Modern medicine relies on two contradicting theories to explain the condition of conjoined twins. The older school of thought is fission: the fertilized egg splits partially in utero. The second theory is fusion: the fertilized egg separates completely in utero, but stem cells act to reconnect the twins. At 63 years old, Eng woke up to find his brother had died in the night. A doctor was called to perform emergency surgery, but Eng refused separation. He died three hours later with his wife and children by his side.



Bubonic Plague: The Black Death


The bubonic plague was one of history’s most infamous pandemics.

Regarding the speed with which the plague killed, Italian writer Boccaccio said its victims often "ate lunch with their friends and dinner with their ancestors in paradise." The infectious agent of the bubonic plague, also known as the Black Death, was the bacterium Yersinia pestis.  It struck Europe in the 1340s, spreading from Asia on infected rat-fleas aboard trade ships. The responsible organism entered through the skin and used the lymphatic system as its host. People were typically infected when bitten by a flea carrying the plague bacteria from an infected rodent. Bubonic plague was seen in the swellings, or buboes, that inflate the lymph nodes at the neck, armpit or groin. Some recorded symptoms include coughing, fever, and black spots appearing on the skin (hence the nomenclature).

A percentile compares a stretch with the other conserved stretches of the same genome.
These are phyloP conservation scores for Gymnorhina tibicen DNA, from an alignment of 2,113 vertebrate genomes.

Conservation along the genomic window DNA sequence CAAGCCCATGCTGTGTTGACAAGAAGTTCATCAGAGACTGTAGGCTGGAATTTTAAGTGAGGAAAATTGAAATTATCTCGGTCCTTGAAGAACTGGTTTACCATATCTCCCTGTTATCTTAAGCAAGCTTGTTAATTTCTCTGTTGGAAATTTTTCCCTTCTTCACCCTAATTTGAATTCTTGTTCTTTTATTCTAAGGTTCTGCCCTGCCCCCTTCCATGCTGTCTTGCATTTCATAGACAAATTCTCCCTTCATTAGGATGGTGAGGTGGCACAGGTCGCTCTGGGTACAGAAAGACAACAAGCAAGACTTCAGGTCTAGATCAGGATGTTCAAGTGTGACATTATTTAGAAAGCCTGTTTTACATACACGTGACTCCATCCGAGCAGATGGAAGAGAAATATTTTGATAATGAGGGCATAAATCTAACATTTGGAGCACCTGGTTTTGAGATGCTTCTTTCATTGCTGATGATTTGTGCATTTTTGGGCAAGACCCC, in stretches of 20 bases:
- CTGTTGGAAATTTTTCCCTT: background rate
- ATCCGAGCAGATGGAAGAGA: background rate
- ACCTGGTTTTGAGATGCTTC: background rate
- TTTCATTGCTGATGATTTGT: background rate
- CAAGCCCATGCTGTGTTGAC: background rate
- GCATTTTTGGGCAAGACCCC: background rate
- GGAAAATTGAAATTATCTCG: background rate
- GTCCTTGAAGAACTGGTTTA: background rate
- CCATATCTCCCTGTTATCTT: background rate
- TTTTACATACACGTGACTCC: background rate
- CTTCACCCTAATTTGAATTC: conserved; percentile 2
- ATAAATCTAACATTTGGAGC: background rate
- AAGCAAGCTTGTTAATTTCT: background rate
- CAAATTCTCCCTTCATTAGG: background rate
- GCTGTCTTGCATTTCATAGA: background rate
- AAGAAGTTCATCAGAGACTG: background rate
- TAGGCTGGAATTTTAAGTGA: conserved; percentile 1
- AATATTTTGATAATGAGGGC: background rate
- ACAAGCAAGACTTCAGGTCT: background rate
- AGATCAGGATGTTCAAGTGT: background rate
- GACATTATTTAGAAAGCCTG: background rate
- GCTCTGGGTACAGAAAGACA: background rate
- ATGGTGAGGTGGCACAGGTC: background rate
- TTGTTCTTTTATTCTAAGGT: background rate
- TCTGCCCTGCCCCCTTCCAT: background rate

The Black Death had three manifestations (bubonic plague, pneumonic plague, and septicaemic plague), which resulted in about 75 million deaths total, of which the bubonic plague claimed 25 million. Bubonic plague resulted in death for almost one out of every three people who contracted the disease.

Black Death illustration from Toggenburg Bible 1411

Historians’ opinions are divided: some believe that Yersinia pestis could not have been to blame, this infectious agent has been found in the teeth of some plague victims. Even when the worst of the Black Death was over, smaller outbreaks continued into the 17th Century. Survivors lived in constant fear.

During the 20th century, this infectious bacteria was used by some countries to do research on and perpetrate biological warfare. In December 2003, Dr. Thomas C. Butler, a respected authority on infectious diseases and organisms at Texas Tech University, was convicted of illegally possessing samples of Yersinia pestis. He was accused and later convicted of lying about the plague bacteria whereabouts. To this day, the FBI has not recovered the samples in question.